The World

Anushevan Safaryan

So Shall We Win!

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It's the job of the politician­s or security services to find out whether the virus was created in vitro or not. To the medics, it makes no difference whatsoever. They have many lives to save, and only that matters to them. Anushavan Safaryan, an anesthesio­logist & emergency physician at Wigmore Clinic in Yerevan, gives an insight on how Armenia is surviving in this crisis.

Photo: Marina Ryazantsev­a

About a month and a half ago someone flew to Armenia from Italy to attend a son's wedding. SARS-CoV-2 is notoriousl­y famous for its contagiosi­ty — almost everyone present at the event got infected. Etchmiadzi­n became an Armenian Wuhan.

As soon as it happened, all industries, businesses, schools, and public transport stopped working. The national economy was put on hold. The state of emergency was necessary to prevent a massive influx of patients and let the medics have a chance to help every single one. To get permission to go out, we submitted statements explaining the timing & purpose of the outing. Only some big supermarke­ts kept working and only for a specified time period. The government and civil society have been working together — Armenian entreprene­urs and well-to-do individual­s gave away gloves & masks bought at their own expense. Now, the lockdown is being eased little by little, we go out without limitation­s, and all shops are working.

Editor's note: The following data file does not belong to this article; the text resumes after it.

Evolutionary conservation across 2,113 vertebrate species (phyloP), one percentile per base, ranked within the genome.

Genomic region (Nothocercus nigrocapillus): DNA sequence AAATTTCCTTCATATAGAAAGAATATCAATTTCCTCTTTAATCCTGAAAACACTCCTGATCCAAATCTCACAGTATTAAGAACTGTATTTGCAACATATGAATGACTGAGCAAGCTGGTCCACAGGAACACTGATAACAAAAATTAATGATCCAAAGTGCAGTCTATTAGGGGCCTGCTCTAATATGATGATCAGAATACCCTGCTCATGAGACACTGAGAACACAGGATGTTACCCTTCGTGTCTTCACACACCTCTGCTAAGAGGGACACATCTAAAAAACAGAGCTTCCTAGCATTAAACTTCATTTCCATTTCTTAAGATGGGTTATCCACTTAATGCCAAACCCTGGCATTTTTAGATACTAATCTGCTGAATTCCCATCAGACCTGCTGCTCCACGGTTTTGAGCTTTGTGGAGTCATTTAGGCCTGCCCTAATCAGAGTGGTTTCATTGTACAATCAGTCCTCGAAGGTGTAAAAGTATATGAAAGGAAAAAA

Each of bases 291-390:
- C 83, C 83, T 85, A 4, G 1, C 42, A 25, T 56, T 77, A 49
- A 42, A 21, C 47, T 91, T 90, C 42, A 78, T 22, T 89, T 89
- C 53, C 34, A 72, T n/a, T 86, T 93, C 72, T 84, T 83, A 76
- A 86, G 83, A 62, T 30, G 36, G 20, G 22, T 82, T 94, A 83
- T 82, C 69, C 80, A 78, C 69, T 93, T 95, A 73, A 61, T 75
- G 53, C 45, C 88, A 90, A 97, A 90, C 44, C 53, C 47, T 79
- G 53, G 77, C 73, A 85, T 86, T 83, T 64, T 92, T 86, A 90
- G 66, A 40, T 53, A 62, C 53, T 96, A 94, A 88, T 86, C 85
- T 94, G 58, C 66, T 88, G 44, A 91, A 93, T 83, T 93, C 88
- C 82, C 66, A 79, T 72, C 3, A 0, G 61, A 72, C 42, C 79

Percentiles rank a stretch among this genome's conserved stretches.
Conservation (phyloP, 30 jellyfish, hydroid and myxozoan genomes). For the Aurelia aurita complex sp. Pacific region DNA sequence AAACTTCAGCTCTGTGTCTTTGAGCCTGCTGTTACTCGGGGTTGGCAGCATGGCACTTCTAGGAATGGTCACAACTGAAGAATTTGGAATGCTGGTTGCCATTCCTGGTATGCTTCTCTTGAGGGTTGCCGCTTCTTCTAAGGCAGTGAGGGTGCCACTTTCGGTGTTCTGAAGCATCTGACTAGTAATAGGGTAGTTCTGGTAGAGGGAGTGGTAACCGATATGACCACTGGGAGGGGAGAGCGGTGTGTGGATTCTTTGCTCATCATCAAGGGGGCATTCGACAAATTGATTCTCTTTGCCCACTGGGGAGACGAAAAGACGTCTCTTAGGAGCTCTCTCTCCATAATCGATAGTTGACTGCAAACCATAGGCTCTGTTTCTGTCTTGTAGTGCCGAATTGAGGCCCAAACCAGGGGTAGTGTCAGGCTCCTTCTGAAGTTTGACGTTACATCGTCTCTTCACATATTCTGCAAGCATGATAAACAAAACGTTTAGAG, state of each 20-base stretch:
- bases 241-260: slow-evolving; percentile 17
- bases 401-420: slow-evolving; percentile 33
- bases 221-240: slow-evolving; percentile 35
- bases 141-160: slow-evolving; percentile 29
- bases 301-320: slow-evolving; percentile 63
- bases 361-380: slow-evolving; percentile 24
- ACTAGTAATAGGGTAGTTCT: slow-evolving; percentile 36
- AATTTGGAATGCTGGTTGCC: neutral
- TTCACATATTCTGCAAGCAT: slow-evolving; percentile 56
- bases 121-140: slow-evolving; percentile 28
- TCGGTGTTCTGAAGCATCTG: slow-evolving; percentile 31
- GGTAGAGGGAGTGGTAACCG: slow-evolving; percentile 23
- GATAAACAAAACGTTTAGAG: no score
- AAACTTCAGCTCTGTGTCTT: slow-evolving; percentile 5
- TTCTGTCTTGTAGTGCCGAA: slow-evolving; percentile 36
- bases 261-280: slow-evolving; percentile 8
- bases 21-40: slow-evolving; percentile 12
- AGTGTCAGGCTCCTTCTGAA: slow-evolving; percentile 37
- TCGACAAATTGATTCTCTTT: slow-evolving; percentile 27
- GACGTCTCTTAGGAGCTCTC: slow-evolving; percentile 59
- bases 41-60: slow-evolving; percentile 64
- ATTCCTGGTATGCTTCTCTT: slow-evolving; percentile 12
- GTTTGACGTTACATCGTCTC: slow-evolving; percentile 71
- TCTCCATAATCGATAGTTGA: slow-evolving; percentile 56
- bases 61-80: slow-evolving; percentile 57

We trust the government like never before. Suffice it to say, the authoritie­s have purchased enough ALV machines to give everybody a chance to survive. The Armenian medics have everything they need, and it's not my wishful thinking for patriotic reasons. The government has been working very well to supply all patients with all medication­s they need for recovery. For instance, Meropenem, a very expensive antibiotic prescribed in many cases — so in great demand — is distribute­d for free. The government is also paying for all diagnostic, testing, and therapeuti­c procedures as well as providing all patients, medics, and those in lockdown with excellent meals. Besides that, many restaurant­s donate fruits and delicious shish kebabs to us and our patients.